On May 24 and 25 the Software & Information Industry Association held its annual NetGain conference in San Francisco. Starting with a high-energy "Speed Networking" session in which the 80 attendees held three-minute one-on-one conversations in a grown-up version of musical chairs, the conference maintained a focus on the practical over the theoretical.
In a panel discussion called "Mobile Applications: Dick Tracy's Watch It Is Not, But It's Getting Close!" moderated by Dow Jones' Daniela Barbosa, Jonathan Yarmis of Ovum/Datamonitor summed up the disruptive technologies on everyone's mind as "The Perfect Storm:" social networks, mobility, and the cloud. "They're mutually reinforcing," Yarmis said, noting that users are in the driver's seat for the first two. The challenge to the content industry is clear-cut, though solutions may not be. "The worst thing in the world would be to recreate on our phones what's on our laptop," Yarmis cautioned.
That notion of optimizing content for multiple devices was a strong undercurrent throughout the first day's session, particularly in a panel discussion on content experienced across different platforms and another on e-reader impact on publishing. In a world in which users regularly flip between laptops, smartphones, e-readers, and increasingly, tablet computers, publishers must confront the reality that consumers do not want to pay twice to access the same content on different devices. By a show of hands, there were among NetGain attendees a small number of iPads users, a large number of e-reader customers, and ubiquitous use of smartphones to underline the point.
Sibyl Goldman of Yahoo!Entertainment added another wrinkle: her content team must consider "co-viewing," or the practice of reading on multiple devices simultaneously. "We have to think about how to tell a story to compliment what else people are reading at the same time," she said.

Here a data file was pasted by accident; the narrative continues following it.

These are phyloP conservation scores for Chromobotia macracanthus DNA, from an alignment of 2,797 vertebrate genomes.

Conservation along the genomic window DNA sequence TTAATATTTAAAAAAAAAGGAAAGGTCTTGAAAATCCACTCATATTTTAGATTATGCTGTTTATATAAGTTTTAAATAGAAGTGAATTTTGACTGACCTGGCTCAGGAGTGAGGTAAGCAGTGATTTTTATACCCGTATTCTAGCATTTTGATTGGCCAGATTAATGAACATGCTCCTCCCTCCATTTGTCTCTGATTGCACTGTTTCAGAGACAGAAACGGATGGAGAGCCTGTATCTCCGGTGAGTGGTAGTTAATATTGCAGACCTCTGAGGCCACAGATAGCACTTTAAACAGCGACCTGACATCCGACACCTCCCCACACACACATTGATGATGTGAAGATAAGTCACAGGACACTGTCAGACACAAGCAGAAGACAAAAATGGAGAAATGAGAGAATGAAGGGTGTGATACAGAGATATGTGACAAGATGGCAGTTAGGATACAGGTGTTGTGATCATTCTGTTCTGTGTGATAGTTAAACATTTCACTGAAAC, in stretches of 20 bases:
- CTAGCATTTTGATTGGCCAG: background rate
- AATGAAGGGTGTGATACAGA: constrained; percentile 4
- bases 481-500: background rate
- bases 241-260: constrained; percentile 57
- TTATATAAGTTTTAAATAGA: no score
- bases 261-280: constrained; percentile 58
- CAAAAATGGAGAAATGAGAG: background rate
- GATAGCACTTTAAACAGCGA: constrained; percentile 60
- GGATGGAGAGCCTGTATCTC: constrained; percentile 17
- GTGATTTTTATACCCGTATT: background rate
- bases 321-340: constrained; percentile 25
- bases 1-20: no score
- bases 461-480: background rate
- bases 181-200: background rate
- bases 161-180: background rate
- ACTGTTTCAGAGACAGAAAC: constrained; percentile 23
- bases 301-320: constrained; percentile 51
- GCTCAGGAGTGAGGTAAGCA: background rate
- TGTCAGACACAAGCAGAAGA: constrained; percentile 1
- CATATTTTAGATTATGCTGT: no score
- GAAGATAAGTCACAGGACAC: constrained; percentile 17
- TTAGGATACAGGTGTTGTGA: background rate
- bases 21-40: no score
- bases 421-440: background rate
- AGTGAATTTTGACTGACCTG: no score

Goldman also talked about creating content based on what users are searching for on sites like OMG and Shine - a surge in searches on Gwyneth Paltrow, for instance, triggered by a talk show appearance alerted the Yahoo! team to immediately pull together photos and content around the actress that would engage readers even longer. That notion of building content around user behavior and facilitating the use of consumer- generated content within traditional content products was another hot topic, with Tabrez Syed of Spiceworks sharing decision factors for building versus buying a community site.
Day Two was a clear departure from NetGain formats of years past - the attendees piled onto two buses and headed south to Silicon Valley for on-site visits with technology companies impacting the future of the eContent industry.
First stop was Adobe, where executives gave an explanation of their motivation in the current tensions around Flash vs. HTML 5 with Apple that certainly hit all the right notes for content executives. Ricky Liversidge, Adobe's vice president of product marketing, made the point that the Flash platform enables publishers to create engaging content consumption experiences for consumers, thereby increasing the likelihood that consumers will pay for the content. Using Flash also enables the publishers to maintain a direct business relationship with its consumers, who are extremely concerned about the disintermediation when a retailer (like Apple) controls the customer relationship.
A preview of a prototype Wired Magazine for the iPad, created using Adobe InDesign, certainly underpinned the message that Adobe wanted NetGain execs to hear: "We're for freedom of choice."
The next stop on the Road Trip for Innovation was the Googleplex, where Jim Gerber, Google's director of strategic partnerships, picked up the previous day's cloud theme. A review of Google's current content-in-the-clouds initiatives like News Archives, FastFlip, and Living Stories was followed by a view of what's to come. Laura Driussi, strategic partner manager for Google, delved into Google Editions and the benefits to publishers: no participation cost, access to a vast network of resellers, no file conversions required, and a simple entry point into the eBook market. NetGain attendees seemed a bit cautious about buying into the promise of Google Editions; the first question raised was whether the Google Book settlement is expected to affect the rollout of Google editions. (For the record, Druissi said it will not.)
While Apple forwent the chance to meet with a group of content professionals laser-focused on how the iPad will affect their product strategy, the buses did make a quick stop at the company store in Cupertino. The number of "I Visited the Mothership" t-shirts that made it back onto the tour bus was probably a good indication that all will be forgiven over time, as long as the iPad brings in readers and revenue.